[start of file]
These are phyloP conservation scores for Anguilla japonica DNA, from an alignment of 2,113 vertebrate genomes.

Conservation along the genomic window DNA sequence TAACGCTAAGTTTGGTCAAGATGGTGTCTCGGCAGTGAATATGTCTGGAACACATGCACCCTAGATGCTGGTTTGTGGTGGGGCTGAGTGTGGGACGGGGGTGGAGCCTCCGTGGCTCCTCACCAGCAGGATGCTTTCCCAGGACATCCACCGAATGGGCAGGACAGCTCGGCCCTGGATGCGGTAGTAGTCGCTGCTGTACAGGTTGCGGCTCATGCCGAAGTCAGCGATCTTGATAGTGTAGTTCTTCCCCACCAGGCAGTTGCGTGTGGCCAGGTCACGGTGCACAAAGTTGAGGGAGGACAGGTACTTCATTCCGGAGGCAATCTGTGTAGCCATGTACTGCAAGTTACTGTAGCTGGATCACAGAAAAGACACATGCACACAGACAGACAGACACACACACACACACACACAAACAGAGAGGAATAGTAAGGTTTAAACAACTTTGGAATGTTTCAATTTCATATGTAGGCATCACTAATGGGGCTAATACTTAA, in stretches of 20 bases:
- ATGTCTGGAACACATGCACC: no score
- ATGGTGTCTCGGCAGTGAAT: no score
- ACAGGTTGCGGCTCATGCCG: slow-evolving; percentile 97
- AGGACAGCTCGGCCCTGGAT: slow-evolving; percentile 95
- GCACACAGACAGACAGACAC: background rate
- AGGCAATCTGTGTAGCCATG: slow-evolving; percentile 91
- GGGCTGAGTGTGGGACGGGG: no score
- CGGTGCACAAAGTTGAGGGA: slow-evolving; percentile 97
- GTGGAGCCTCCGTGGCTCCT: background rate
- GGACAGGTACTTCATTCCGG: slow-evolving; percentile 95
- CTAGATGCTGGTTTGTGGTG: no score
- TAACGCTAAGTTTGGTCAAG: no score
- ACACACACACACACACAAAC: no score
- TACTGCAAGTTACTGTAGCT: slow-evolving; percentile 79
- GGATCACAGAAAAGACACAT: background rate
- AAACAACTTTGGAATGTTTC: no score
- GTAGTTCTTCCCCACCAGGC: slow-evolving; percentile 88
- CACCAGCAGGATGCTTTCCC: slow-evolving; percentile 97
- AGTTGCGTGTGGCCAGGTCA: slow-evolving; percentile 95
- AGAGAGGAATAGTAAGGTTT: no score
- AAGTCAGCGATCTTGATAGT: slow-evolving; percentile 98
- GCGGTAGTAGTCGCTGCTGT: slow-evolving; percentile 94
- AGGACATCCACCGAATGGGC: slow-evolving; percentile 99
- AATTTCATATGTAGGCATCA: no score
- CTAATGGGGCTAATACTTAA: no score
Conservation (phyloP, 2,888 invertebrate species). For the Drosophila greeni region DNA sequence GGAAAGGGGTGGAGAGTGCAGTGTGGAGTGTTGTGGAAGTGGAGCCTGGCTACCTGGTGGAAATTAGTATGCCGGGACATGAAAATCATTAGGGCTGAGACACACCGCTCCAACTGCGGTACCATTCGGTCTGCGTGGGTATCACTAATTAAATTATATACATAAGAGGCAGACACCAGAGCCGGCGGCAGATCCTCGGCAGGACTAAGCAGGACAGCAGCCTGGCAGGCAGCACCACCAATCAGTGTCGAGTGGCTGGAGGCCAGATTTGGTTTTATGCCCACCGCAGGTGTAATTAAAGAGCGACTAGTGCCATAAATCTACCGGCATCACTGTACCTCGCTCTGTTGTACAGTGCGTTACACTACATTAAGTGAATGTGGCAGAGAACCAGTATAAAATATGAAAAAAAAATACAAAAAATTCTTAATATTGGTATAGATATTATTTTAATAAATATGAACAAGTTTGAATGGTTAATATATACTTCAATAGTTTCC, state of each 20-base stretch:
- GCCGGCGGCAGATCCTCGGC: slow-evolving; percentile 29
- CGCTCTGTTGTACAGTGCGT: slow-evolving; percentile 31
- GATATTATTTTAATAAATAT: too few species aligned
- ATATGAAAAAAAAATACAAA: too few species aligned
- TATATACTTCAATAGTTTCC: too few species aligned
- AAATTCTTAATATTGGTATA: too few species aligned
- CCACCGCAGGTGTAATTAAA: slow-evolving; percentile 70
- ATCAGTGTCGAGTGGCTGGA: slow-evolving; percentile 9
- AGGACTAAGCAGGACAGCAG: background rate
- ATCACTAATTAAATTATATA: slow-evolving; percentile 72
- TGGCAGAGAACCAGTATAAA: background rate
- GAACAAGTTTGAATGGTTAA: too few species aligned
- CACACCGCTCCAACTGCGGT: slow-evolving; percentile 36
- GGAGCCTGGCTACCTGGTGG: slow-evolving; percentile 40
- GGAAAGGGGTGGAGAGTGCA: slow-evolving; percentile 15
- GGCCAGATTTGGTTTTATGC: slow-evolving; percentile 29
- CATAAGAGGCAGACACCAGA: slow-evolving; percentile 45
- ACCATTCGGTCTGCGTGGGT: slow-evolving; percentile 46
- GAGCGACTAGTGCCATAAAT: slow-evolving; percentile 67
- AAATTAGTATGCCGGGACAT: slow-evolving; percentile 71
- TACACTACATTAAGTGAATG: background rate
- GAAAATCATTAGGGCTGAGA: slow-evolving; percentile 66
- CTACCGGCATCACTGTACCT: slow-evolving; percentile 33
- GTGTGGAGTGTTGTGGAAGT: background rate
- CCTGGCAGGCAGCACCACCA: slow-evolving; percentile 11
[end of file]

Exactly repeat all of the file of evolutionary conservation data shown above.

These are phyloP conservation scores for Anguilla japonica DNA, from an alignment of 2,113 vertebrate genomes.

Conservation along the genomic window DNA sequence TAACGCTAAGTTTGGTCAAGATGGTGTCTCGGCAGTGAATATGTCTGGAACACATGCACCCTAGATGCTGGTTTGTGGTGGGGCTGAGTGTGGGACGGGGGTGGAGCCTCCGTGGCTCCTCACCAGCAGGATGCTTTCCCAGGACATCCACCGAATGGGCAGGACAGCTCGGCCCTGGATGCGGTAGTAGTCGCTGCTGTACAGGTTGCGGCTCATGCCGAAGTCAGCGATCTTGATAGTGTAGTTCTTCCCCACCAGGCAGTTGCGTGTGGCCAGGTCACGGTGCACAAAGTTGAGGGAGGACAGGTACTTCATTCCGGAGGCAATCTGTGTAGCCATGTACTGCAAGTTACTGTAGCTGGATCACAGAAAAGACACATGCACACAGACAGACAGACACACACACACACACACACAAACAGAGAGGAATAGTAAGGTTTAAACAACTTTGGAATGTTTCAATTTCATATGTAGGCATCACTAATGGGGCTAATACTTAA, in stretches of 20 bases:
- ATGTCTGGAACACATGCACC: no score
- ATGGTGTCTCGGCAGTGAAT: no score
- ACAGGTTGCGGCTCATGCCG: slow-evolving; percentile 97
- AGGACAGCTCGGCCCTGGAT: slow-evolving; percentile 95
- GCACACAGACAGACAGACAC: background rate
- AGGCAATCTGTGTAGCCATG: slow-evolving; percentile 91
- GGGCTGAGTGTGGGACGGGG: no score
- CGGTGCACAAAGTTGAGGGA: slow-evolving; percentile 97
- GTGGAGCCTCCGTGGCTCCT: background rate
- GGACAGGTACTTCATTCCGG: slow-evolving; percentile 95
- CTAGATGCTGGTTTGTGGTG: no score
- TAACGCTAAGTTTGGTCAAG: no score
- ACACACACACACACACAAAC: no score
- TACTGCAAGTTACTGTAGCT: slow-evolving; percentile 79
- GGATCACAGAAAAGACACAT: background rate
- AAACAACTTTGGAATGTTTC: no score
- GTAGTTCTTCCCCACCAGGC: slow-evolving; percentile 88
- CACCAGCAGGATGCTTTCCC: slow-evolving; percentile 97
- AGTTGCGTGTGGCCAGGTCA: slow-evolving; percentile 95
- AGAGAGGAATAGTAAGGTTT: no score
- AAGTCAGCGATCTTGATAGT: slow-evolving; percentile 98
- GCGGTAGTAGTCGCTGCTGT: slow-evolving; percentile 94
- AGGACATCCACCGAATGGGC: slow-evolving; percentile 99
- AATTTCATATGTAGGCATCA: no score
- CTAATGGGGCTAATACTTAA: no score
Conservation (phyloP, 2,888 invertebrate species). For the Drosophila greeni region DNA sequence GGAAAGGGGTGGAGAGTGCAGTGTGGAGTGTTGTGGAAGTGGAGCCTGGCTACCTGGTGGAAATTAGTATGCCGGGACATGAAAATCATTAGGGCTGAGACACACCGCTCCAACTGCGGTACCATTCGGTCTGCGTGGGTATCACTAATTAAATTATATACATAAGAGGCAGACACCAGAGCCGGCGGCAGATCCTCGGCAGGACTAAGCAGGACAGCAGCCTGGCAGGCAGCACCACCAATCAGTGTCGAGTGGCTGGAGGCCAGATTTGGTTTTATGCCCACCGCAGGTGTAATTAAAGAGCGACTAGTGCCATAAATCTACCGGCATCACTGTACCTCGCTCTGTTGTACAGTGCGTTACACTACATTAAGTGAATGTGGCAGAGAACCAGTATAAAATATGAAAAAAAAATACAAAAAATTCTTAATATTGGTATAGATATTATTTTAATAAATATGAACAAGTTTGAATGGTTAATATATACTTCAATAGTTTCC, state of each 20-base stretch:
- GCCGGCGGCAGATCCTCGGC: slow-evolving; percentile 29
- CGCTCTGTTGTACAGTGCGT: slow-evolving; percentile 31
- GATATTATTTTAATAAATAT: too few species aligned
- ATATGAAAAAAAAATACAAA: too few species aligned
- TATATACTTCAATAGTTTCC: too few species aligned
- AAATTCTTAATATTGGTATA: too few species aligned
- CCACCGCAGGTGTAATTAAA: slow-evolving; percentile 70
- ATCAGTGTCGAGTGGCTGGA: slow-evolving; percentile 9
- AGGACTAAGCAGGACAGCAG: background rate
- ATCACTAATTAAATTATATA: slow-evolving; percentile 72
- TGGCAGAGAACCAGTATAAA: background rate
- GAACAAGTTTGAATGGTTAA: too few species aligned
- CACACCGCTCCAACTGCGGT: slow-evolving; percentile 36
- GGAGCCTGGCTACCTGGTGG: slow-evolving; percentile 40
- GGAAAGGGGTGGAGAGTGCA: slow-evolving; percentile 15
- GGCCAGATTTGGTTTTATGC: slow-evolving; percentile 29
- CATAAGAGGCAGACACCAGA: slow-evolving; percentile 45
- ACCATTCGGTCTGCGTGGGT: slow-evolving; percentile 46
- GAGCGACTAGTGCCATAAAT: slow-evolving; percentile 67
- AAATTAGTATGCCGGGACAT: slow-evolving; percentile 71
- TACACTACATTAAGTGAATG: background rate
- GAAAATCATTAGGGCTGAGA: slow-evolving; percentile 66
- CTACCGGCATCACTGTACCT: slow-evolving; percentile 33
- GTGTGGAGTGTTGTGGAAGT: background rate
- CCTGGCAGGCAGCACCACCA: slow-evolving; percentile 11